By Joel Warner
By Michael Roberts
By Alan Prendergast
By Michael Roberts
By Michael Roberts
By Amber Taufen
By Patricia Calhoun
By William Breathes
They watched and waited. Then this past summer, they decided to sue the state. "It appears to me there's selective enforcement going on," says Barber. "We're trying to send a message to regulators that they need to respect the process of law, even if someone's in office who doesn't like that process."
From her kitchen window, Helen Quintana can see the twin stacks of the Comanche station rising from the rolling prairie at the southeastern edge of Pueblo. A white plume of steam hovers over the plant like an errant cloud.
Within a short drive of the plant is a patchwork of wildly different neighborhoods -- farmland and new housing developments, an industrial zone that stretches to the old steel mill, cluttered trailer parks, stately cemeteries and modest, semi rural homes, some with yards big enough for horses, flanked by towering cottonwoods. Unlike Globeville or other industrial areas along the Front Range, this part of Pueblo doesn't fit the stereotypical notions of an "environmental justice" community, but locals say it's the place where heavy industry comes to do its dirty work. The area has been targeted for a new cement plant as well as a new boiler at Comanche.
Quintana has lived on LaSalle Road most of her life. She can remember when the road was gravel and it was unusual to see more than ten cars pass in a day; a local rancher drove cattle by her house to the stockyards. Now LaSalle is one of the busiest surface streets in the county, and Quintana dreads the clamor that construction of the new Comanche unit will bring.
"I'm tired of fighting the pollution," she says. "I cannot see the point of building a plant that is going to become obsolete."
At public meetings, she's complained to Xcel officials about mounds of coal dust sitting on the grounds of the power plant, but she says she's more concerned about the invisible pollution that the plant generates. Florencio Quintana, her husband of fifty years, died in 2003 of multiple myeloma, a blood disease that's been associated with both genetic and environmental factors.
"I can't prove anything about what caused it," she says. "But like I told the people at the last meeting, this electricity is going up north. The cement is going up north. Why do they pick Pueblo for the polluted industries? Because they can."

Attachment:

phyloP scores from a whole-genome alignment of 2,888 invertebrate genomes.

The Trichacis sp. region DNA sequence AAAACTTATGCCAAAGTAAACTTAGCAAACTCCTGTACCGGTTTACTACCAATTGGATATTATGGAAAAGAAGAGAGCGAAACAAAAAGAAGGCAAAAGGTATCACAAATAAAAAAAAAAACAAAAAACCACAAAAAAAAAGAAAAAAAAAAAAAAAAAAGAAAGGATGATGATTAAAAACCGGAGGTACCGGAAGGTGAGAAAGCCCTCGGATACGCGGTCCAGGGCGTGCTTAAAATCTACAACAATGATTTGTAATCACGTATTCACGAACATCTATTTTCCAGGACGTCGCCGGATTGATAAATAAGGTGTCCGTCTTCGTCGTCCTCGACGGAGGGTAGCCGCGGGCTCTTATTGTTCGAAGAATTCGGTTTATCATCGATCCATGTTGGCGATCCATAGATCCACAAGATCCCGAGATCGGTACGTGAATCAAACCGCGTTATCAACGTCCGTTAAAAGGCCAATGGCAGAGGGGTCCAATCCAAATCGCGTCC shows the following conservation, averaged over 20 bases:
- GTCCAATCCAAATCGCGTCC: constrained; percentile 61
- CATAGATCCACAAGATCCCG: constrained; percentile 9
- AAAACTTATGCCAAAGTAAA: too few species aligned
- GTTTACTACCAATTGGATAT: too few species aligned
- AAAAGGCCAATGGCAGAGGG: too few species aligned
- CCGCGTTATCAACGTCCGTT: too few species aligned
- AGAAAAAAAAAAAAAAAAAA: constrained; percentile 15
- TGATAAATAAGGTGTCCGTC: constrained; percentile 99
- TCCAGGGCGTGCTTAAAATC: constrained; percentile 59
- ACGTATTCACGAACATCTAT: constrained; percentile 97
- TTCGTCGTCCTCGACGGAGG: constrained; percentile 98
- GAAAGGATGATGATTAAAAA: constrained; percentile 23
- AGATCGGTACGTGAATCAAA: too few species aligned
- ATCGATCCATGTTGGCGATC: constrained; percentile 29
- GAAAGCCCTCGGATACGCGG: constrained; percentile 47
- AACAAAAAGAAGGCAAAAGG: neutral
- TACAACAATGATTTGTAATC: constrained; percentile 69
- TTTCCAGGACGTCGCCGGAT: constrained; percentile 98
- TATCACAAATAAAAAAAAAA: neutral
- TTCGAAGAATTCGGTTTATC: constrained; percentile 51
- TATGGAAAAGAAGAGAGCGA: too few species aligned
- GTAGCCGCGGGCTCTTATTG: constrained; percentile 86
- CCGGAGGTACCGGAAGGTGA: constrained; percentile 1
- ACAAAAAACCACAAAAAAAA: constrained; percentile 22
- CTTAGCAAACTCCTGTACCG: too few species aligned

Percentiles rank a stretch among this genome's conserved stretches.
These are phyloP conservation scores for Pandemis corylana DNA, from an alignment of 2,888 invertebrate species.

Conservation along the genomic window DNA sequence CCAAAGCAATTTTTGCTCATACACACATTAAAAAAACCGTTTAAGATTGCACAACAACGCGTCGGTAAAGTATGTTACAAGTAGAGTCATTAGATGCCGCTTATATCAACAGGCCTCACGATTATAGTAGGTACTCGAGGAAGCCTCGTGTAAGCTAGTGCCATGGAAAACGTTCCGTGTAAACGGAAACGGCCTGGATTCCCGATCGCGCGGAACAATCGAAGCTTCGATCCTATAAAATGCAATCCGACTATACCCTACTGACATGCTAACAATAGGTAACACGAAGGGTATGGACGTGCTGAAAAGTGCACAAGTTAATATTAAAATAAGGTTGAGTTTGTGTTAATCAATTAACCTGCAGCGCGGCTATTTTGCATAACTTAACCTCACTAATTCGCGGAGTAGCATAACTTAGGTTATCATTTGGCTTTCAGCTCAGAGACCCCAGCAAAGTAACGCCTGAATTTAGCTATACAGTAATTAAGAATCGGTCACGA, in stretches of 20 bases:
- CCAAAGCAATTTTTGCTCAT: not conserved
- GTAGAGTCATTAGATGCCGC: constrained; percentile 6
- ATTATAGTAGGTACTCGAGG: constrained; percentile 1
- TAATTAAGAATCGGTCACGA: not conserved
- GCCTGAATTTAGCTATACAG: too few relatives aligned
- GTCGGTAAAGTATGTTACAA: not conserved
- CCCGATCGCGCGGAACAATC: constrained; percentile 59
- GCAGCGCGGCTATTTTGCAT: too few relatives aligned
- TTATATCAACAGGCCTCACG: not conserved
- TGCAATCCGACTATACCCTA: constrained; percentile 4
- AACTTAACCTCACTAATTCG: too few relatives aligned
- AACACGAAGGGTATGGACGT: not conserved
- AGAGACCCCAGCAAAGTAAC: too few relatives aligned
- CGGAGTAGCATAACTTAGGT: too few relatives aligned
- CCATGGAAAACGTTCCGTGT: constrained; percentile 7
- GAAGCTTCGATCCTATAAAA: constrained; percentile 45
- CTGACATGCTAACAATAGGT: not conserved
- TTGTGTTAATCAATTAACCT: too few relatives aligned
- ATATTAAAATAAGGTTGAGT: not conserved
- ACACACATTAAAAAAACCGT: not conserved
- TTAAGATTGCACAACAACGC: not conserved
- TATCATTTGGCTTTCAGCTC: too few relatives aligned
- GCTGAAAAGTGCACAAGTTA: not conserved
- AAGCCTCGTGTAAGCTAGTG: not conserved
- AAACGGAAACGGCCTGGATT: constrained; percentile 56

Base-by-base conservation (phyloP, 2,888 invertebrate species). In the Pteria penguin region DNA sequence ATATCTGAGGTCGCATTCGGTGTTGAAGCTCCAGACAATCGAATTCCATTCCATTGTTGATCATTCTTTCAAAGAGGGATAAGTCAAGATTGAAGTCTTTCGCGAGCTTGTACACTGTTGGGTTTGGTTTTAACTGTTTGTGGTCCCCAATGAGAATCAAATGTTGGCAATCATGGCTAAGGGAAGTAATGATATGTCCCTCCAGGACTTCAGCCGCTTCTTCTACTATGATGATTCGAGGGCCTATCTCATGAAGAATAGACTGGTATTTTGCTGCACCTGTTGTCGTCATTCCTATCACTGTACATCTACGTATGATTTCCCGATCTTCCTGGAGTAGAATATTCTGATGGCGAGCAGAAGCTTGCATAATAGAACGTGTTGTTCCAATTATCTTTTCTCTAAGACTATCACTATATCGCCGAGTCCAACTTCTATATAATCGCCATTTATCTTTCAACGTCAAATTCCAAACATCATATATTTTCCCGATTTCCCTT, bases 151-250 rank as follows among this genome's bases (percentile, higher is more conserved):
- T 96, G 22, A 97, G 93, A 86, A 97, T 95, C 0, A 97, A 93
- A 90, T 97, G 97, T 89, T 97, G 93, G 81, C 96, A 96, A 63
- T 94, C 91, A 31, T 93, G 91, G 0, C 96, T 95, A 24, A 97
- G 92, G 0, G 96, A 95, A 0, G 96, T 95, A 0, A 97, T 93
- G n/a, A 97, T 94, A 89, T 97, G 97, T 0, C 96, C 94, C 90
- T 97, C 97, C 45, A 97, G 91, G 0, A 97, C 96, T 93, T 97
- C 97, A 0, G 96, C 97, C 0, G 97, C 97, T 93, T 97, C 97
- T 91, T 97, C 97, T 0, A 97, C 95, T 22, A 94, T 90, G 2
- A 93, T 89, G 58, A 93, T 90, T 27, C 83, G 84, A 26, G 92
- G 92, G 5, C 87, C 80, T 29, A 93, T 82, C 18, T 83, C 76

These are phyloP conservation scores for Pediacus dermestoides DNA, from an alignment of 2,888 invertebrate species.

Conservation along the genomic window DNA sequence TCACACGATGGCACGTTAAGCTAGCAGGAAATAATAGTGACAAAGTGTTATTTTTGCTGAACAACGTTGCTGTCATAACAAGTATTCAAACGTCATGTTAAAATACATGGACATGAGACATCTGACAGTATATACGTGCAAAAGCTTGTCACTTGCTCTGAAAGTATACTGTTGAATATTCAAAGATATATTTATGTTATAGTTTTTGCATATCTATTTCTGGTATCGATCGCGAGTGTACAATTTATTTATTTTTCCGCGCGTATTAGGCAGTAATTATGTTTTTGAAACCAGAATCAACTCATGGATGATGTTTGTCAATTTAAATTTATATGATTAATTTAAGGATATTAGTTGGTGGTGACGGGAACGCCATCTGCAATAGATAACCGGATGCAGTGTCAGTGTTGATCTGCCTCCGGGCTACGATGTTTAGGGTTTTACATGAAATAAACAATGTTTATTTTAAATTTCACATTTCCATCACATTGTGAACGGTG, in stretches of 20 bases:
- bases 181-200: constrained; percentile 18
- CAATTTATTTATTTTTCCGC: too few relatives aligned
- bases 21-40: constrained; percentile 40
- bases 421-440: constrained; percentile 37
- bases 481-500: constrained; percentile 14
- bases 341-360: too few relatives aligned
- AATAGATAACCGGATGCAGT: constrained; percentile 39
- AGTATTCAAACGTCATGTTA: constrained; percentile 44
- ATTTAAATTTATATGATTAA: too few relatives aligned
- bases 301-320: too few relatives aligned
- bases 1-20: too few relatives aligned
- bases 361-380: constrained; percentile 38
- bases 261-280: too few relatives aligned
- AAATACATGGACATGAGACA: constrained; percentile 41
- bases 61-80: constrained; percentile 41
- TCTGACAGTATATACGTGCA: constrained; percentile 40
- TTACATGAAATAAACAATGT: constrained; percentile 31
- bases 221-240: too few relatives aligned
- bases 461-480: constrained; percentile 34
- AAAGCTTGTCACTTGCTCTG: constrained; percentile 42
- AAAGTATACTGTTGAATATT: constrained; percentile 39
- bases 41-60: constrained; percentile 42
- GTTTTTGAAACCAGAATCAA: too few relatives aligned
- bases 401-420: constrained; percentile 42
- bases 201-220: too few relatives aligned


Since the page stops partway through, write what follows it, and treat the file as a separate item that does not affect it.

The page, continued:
CCAWP's Barber notes that Pueblo already produces more than 80 percent of the state's mercury emissions. Comanche's new unit will increase the amount of mercury by around 125 pounds a year; the cement plant, if it proceeds, will add another 25 pounds. "Mercury is a major concern, but all the other pollutants are, too," she says.
The new unit will also make huge demands on the city's water -- five million gallons a day. Xcel convinced city leaders to annex the plant, giving their boilers access to the municipal water supply on an equal priority with residential customers. "Comanche was using a third of Pueblo's water," Barber says. "Now it will be using half -- as much as the rest of the whole town."
A slick brochure touts Xcel's water-conservation strategies, including its use of recycled water at its Cherokee station and an "innovative low-water-use cooling system" that will cut water use in half at Comanche. The company has "done better than some" at staging public forums about water and pollution issues but hasn't been terribly responsive to her group's concerns, Barber says: "We were allowed to ask questions, but I didn't get answers."
Still, regulators and government officials, rather than Xcel, have been the greatest source of frustration for the plant's opponents. "I talked to this guy from the EPA, and he said, ŒWell, you've got to do something at the grassroots level,'" says Quintana. "And I said, ŒNo, it's you guys that have to start doing something.' People need to start getting smart about alternative energy."
Xcel has long recognized the need to develop cost-effective power from innovative sources, Stutz says. The company estimates it will need to have 18 megawatts of solar power in place in two years to meet the mandates of Amendment 37, and the Comanche settlement places an even greater priority on the acquisition of more wind power and other renewables.
The company is also studying the feasibility of a "clean coal" plant in Colorado. There are already two plants in the country that use IGCC -- short for integrated gasification combined cycle -- technology to convert coal into a gas to make electricity, reducing emissions and making it easier to store the troublesome carbon dioxide. But the technology might still be too costly for use with western coal. While experts dicker over the commercial viability of alternatives, the power industry continues to bank heavily on what it knows, and that's conventional coal plants. Meanwhile, carbon dioxide emissions, and all the attendant long-term costs they might entail, keep rising.
Environmentalists are often scorned as standing in the way of progress, but rapid advancement on the energy front can't come soon enough to suit Leslie Glustrom.
"I don't want to turn anyone's lights off," she says. "I just want to run 'em with that big ball in the sky."